In one embodiment the motion estimation comprise pixel-to-pixel motion of the region of interest or the point of interest. The motion estimation results in motion vector V that denotes the velocity of pixels or the motion of pixels from one frame to another.
The determination of the motion estimation vector can be followed by determining n variations of the motion estimation vector. The determination of n variations of the motion estimation vector can result in selection of best-restored image at the end. In an exemplary embodiment, nine variations of the motion estimation can comprise of V, V+[0,1], V+[0,-1], V+[1,0], V+[1,1], V+[1,-1], V+[-1,0], V+[-1,1], V+[-1,-1] where V is a vector whose X and Y components denote a velocity in the image and the added terms denote X and Y offsets to the velocity vector. The determination of number and magnitude of variations of motion vector to be determined depends upon the quality of image required. More is the number of variation of motion estimation vector more is the number of restored region of interest and thus more options for selection of restored regions of interest.
The motion estimation or registration is followed by determination of blur 16 in the frame.
The motion estimation is followed by blur estimation in step 16, wherein the blur estimation is performed in accordance with the various techniques illustrated herein. In an example the blur can comprise optical blur and/or object blur. In one of the embodiments the motion estimation uses domain knowledge to help in the image restoration. The domain information may include, for example, blur effect information introduced due to camera optics, motion of an object, the structure and layout of the playing area. Knowledge of the camera, such as its optics, frame rate, aperture, exposure time, and the details of its sensor (CCD), and subsequent processing also aids in processing blur effect.
With respect to the motion blur estimation from domain knowledge, broadcast-quality video cameras have the ability to accurately measure their own camera state information and can transmit the camera state information electronically to other devices. Camera state information can include the pan angle, tilt angle and zoom setting. Such state information is used for field-overlay special effects, such as the virtual first down line shown in football games. These cameras can be controlled by a skilled operator, although they can also be automated/semi-automated and multiple cameras can be communicatively coupled to a central location.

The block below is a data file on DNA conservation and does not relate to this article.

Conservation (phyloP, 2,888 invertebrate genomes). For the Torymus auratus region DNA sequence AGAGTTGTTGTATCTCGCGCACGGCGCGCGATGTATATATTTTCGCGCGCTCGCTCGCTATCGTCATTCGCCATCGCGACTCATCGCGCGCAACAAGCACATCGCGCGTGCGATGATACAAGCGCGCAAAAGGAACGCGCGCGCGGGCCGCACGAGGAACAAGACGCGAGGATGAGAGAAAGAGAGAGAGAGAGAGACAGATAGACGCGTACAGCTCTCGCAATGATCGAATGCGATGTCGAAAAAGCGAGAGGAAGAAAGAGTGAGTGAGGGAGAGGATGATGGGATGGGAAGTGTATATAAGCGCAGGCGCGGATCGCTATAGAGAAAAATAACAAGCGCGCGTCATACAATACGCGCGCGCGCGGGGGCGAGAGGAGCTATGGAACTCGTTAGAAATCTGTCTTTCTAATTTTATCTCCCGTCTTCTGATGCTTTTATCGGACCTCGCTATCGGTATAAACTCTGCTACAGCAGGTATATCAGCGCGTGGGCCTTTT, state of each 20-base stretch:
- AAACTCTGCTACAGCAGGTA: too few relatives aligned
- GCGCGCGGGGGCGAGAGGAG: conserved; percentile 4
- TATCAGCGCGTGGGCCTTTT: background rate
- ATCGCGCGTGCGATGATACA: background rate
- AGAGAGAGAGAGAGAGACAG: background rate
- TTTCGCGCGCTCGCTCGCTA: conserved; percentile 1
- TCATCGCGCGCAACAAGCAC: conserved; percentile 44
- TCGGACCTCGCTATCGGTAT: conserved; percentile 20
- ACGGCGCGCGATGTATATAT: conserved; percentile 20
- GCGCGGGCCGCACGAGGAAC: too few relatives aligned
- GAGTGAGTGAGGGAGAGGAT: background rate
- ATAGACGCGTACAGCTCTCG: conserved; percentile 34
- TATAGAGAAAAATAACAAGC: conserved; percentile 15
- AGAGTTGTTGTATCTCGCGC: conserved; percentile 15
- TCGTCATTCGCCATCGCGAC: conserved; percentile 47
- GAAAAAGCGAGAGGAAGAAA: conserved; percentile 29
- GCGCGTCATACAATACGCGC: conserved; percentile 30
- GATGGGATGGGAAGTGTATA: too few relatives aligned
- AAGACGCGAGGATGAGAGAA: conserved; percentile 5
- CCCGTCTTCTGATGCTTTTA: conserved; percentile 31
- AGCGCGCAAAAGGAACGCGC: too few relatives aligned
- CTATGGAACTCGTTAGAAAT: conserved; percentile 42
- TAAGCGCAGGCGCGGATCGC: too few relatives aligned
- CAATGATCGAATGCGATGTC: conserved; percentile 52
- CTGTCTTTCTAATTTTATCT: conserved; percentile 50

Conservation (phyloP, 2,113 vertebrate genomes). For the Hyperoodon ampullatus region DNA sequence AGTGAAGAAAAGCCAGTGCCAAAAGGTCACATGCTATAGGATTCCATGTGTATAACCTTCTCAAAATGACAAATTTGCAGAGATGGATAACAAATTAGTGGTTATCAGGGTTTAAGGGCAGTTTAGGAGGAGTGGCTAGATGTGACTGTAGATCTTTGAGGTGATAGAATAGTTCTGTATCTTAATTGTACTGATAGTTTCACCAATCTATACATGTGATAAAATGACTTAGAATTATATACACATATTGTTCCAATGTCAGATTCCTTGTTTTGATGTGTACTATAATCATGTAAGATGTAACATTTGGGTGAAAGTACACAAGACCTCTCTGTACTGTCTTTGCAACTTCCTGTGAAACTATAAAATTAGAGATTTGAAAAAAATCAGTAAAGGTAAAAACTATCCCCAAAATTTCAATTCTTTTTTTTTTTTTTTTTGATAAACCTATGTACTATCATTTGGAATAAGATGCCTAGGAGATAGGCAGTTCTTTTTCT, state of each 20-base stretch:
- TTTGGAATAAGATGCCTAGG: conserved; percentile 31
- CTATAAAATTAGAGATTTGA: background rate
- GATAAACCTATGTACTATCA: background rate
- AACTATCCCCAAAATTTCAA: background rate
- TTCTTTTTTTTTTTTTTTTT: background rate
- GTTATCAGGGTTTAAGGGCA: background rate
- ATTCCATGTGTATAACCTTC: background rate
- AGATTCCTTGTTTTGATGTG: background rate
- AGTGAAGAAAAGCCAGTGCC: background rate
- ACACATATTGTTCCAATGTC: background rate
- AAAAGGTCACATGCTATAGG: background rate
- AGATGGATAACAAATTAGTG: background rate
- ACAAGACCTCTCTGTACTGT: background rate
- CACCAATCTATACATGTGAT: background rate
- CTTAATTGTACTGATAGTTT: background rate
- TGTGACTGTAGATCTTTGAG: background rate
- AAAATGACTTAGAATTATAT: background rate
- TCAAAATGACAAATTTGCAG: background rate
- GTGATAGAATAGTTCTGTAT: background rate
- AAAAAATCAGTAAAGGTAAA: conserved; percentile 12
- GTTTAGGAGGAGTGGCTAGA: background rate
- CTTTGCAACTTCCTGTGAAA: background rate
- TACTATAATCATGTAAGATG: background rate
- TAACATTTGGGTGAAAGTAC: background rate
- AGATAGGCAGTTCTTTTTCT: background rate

According to one embodiment, the motion blur kernel for objects in a video can be determined from the camera state information or in combination with motion vector information. Given the pan angle rate of change, the tilt angle rate of change, the zoom setting and the frame exposure time, the effective motion blur kernel can be determined for any particular location in the video frame, particularly for stationary objects. This blur kernel can then be used by the image restoration process to reduce the amount of blur.
With respect to the optical blur from domain knowledge, the optical blur introduced by a video camera may be determined through analysis of its optical components or through a calibration procedure. Optical blur is generally dependent on focus accuracy and may also be called defocus blur. Even with the best possible focus accuracy, all cameras still introduce some degree of optical blur. The camera focus accuracy can sometimes be ignored, effectively making the reasonable assumption that the camera is well-focused, and the optical blur is at its minimum, though still present.
If the optical blur of a camera is known, it can be represented in the form of an optical blur kernel. In one embodiment, the motion blur kernel and the optical blur kernel may be combined through convolution to produce a joint optical/motion blur kernel. The joint optical/motion blur kernel may be used by the image restoration process to reduce the amount of blur, including both motion blur and optical blur.